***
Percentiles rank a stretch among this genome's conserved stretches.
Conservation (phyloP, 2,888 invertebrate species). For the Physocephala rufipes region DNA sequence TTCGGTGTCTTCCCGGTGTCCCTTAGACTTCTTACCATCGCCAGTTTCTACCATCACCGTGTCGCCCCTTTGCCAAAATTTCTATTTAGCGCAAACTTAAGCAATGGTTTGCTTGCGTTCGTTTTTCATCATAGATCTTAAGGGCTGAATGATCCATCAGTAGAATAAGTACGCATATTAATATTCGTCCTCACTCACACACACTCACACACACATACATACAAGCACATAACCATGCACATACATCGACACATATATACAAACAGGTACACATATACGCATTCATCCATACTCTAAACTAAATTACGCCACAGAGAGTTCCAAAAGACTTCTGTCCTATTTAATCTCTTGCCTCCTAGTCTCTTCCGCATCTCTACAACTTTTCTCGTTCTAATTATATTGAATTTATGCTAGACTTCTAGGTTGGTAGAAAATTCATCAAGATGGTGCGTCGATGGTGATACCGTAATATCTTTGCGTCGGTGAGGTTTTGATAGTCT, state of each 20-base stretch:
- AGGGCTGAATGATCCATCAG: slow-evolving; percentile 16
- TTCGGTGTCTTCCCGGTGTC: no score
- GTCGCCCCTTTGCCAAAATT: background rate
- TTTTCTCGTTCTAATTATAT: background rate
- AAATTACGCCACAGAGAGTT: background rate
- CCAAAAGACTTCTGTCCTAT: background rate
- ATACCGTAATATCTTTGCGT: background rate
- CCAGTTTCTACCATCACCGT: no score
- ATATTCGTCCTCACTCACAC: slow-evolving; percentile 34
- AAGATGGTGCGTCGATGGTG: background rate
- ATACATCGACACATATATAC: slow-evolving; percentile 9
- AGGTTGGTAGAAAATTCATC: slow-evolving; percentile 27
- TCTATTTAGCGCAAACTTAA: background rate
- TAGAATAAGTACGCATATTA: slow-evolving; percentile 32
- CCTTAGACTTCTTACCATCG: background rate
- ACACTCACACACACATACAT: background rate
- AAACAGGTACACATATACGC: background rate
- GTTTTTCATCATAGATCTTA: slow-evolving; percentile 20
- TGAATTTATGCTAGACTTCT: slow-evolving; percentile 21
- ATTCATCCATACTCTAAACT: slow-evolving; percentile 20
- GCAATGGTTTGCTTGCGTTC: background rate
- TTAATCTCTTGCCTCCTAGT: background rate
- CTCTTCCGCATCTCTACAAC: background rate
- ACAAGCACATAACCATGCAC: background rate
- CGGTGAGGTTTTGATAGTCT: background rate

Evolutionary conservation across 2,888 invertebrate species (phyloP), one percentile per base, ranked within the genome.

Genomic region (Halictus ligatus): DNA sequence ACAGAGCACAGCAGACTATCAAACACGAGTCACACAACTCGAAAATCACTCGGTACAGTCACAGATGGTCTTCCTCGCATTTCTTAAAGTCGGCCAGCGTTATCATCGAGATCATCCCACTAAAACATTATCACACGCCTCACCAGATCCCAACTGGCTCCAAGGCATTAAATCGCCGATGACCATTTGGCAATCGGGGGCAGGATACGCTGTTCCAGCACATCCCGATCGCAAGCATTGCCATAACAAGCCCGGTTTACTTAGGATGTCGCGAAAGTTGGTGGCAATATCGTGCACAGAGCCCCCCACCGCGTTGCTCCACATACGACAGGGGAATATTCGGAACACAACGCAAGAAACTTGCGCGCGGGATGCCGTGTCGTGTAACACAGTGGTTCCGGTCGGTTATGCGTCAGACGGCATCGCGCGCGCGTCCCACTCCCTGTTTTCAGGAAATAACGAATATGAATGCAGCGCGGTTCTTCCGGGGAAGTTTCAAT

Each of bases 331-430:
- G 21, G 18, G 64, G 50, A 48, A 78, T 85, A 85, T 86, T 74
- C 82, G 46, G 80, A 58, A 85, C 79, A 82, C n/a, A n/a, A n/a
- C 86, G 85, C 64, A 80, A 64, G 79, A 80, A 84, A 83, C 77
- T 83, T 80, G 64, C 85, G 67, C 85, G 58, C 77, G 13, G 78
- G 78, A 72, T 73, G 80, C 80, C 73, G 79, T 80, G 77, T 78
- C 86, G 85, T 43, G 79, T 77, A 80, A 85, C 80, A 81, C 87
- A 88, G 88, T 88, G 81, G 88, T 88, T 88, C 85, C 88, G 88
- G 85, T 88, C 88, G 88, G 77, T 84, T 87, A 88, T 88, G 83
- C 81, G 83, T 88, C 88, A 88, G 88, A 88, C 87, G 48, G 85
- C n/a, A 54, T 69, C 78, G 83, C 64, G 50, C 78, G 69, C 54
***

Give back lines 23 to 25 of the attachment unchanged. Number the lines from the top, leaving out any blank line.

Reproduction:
- GCAATGGTTTGCTTGCGTTC: background rate
- TTAATCTCTTGCCTCCTAGT: background rate
- CTCTTCCGCATCTCTACAAC: background rate